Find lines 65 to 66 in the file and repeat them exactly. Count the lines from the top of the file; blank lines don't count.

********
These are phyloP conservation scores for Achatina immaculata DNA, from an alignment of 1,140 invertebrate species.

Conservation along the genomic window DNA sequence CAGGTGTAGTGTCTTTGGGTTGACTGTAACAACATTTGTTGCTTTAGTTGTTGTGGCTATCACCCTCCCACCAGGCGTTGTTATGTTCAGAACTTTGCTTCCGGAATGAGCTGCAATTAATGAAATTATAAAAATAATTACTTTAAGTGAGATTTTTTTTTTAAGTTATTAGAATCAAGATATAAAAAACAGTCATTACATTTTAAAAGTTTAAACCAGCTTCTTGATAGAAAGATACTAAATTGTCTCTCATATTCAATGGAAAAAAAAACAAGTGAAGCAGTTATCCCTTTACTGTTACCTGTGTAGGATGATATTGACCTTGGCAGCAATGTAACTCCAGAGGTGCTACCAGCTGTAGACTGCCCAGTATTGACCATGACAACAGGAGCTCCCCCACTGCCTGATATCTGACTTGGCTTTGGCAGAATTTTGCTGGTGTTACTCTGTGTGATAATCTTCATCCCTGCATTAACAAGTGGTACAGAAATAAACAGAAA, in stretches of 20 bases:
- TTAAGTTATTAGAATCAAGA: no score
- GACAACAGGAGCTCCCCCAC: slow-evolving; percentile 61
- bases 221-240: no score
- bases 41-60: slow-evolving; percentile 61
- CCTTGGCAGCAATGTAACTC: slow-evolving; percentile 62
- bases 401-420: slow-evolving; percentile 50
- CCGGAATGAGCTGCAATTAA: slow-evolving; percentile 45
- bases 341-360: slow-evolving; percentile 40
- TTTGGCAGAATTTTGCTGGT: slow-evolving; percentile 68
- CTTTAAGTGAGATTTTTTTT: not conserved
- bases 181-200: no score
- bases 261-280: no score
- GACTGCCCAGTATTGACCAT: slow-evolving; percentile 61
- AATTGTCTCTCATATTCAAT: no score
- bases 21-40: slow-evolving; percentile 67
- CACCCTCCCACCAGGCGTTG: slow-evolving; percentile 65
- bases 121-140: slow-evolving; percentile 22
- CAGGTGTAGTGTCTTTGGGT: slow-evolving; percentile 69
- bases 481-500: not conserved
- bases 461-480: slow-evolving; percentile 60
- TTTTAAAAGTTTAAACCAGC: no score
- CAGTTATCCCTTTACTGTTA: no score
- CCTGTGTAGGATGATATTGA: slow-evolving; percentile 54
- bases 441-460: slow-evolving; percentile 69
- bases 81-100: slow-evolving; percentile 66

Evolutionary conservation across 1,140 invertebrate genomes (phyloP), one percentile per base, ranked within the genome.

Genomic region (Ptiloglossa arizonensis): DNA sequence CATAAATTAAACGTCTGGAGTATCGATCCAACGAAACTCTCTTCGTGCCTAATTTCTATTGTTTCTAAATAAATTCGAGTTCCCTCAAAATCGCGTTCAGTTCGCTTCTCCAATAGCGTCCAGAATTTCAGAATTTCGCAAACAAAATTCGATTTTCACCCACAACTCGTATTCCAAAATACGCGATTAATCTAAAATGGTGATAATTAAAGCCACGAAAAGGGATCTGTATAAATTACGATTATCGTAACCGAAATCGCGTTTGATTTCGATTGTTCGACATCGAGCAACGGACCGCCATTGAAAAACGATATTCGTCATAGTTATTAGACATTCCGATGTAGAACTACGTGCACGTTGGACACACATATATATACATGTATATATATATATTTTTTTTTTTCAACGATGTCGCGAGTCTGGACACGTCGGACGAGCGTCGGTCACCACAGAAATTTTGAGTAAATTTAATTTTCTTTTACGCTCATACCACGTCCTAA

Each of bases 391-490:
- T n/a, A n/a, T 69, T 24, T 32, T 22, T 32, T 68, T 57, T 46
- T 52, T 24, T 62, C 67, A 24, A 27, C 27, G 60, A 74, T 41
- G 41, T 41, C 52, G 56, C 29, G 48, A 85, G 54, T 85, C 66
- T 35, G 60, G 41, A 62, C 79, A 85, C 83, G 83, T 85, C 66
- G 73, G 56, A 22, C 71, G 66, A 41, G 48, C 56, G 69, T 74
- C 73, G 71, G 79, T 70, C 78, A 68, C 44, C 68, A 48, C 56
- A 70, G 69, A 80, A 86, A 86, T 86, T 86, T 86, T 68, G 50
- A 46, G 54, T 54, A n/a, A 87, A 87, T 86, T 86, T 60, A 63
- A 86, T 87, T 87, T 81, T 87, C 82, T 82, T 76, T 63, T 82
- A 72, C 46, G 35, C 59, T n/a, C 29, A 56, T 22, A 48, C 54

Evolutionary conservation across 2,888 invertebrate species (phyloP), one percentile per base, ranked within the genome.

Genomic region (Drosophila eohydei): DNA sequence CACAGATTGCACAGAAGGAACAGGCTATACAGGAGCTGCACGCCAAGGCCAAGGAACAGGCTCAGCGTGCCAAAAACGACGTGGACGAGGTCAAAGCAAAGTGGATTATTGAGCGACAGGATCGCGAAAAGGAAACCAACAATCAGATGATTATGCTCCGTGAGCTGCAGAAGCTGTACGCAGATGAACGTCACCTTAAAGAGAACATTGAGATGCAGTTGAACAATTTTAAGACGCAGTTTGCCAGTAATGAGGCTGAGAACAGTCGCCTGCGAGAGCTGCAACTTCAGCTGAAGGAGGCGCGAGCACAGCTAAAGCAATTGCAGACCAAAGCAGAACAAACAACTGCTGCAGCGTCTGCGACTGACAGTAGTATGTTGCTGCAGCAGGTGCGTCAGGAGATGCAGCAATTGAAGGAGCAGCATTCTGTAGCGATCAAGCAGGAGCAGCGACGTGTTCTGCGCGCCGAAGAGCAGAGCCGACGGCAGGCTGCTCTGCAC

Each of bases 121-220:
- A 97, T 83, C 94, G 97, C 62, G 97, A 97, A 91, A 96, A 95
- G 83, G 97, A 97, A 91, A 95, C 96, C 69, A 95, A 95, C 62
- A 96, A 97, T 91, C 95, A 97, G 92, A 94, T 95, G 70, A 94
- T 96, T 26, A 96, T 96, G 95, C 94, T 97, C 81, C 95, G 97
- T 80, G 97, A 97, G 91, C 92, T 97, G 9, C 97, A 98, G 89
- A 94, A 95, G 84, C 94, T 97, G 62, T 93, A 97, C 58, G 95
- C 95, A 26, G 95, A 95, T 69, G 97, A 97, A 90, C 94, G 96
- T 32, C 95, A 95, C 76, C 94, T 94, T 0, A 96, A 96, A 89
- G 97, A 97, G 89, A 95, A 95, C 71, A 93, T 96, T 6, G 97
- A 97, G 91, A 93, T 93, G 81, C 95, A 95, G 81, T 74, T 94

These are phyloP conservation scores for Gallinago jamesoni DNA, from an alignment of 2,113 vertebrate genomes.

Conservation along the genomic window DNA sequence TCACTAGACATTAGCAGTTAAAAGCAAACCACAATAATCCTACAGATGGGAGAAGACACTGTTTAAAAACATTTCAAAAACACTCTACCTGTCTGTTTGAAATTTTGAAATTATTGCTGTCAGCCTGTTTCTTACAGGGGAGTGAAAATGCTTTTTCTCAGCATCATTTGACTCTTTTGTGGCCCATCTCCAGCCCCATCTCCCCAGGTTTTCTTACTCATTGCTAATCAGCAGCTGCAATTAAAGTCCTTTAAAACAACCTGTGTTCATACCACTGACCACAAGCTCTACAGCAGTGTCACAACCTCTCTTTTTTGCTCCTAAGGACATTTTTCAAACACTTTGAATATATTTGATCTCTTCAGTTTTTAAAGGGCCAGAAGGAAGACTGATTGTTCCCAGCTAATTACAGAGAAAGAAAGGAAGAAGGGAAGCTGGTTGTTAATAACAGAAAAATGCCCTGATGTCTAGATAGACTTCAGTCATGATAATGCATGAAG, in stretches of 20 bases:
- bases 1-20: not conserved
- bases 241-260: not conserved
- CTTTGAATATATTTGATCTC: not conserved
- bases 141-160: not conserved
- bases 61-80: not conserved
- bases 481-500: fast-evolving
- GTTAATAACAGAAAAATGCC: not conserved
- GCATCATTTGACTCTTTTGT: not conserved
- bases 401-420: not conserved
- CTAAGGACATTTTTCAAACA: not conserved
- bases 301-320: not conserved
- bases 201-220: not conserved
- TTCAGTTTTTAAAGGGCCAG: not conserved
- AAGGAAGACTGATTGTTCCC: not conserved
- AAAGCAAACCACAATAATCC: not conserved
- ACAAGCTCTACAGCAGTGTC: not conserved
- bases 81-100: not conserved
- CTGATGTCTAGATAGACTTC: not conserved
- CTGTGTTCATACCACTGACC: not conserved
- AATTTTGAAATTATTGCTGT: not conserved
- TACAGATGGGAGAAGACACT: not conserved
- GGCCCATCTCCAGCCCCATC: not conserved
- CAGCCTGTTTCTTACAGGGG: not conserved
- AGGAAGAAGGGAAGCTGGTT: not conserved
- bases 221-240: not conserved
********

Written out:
- CTAAGGACATTTTTCAAACA: not conserved
- bases 301-320: not conserved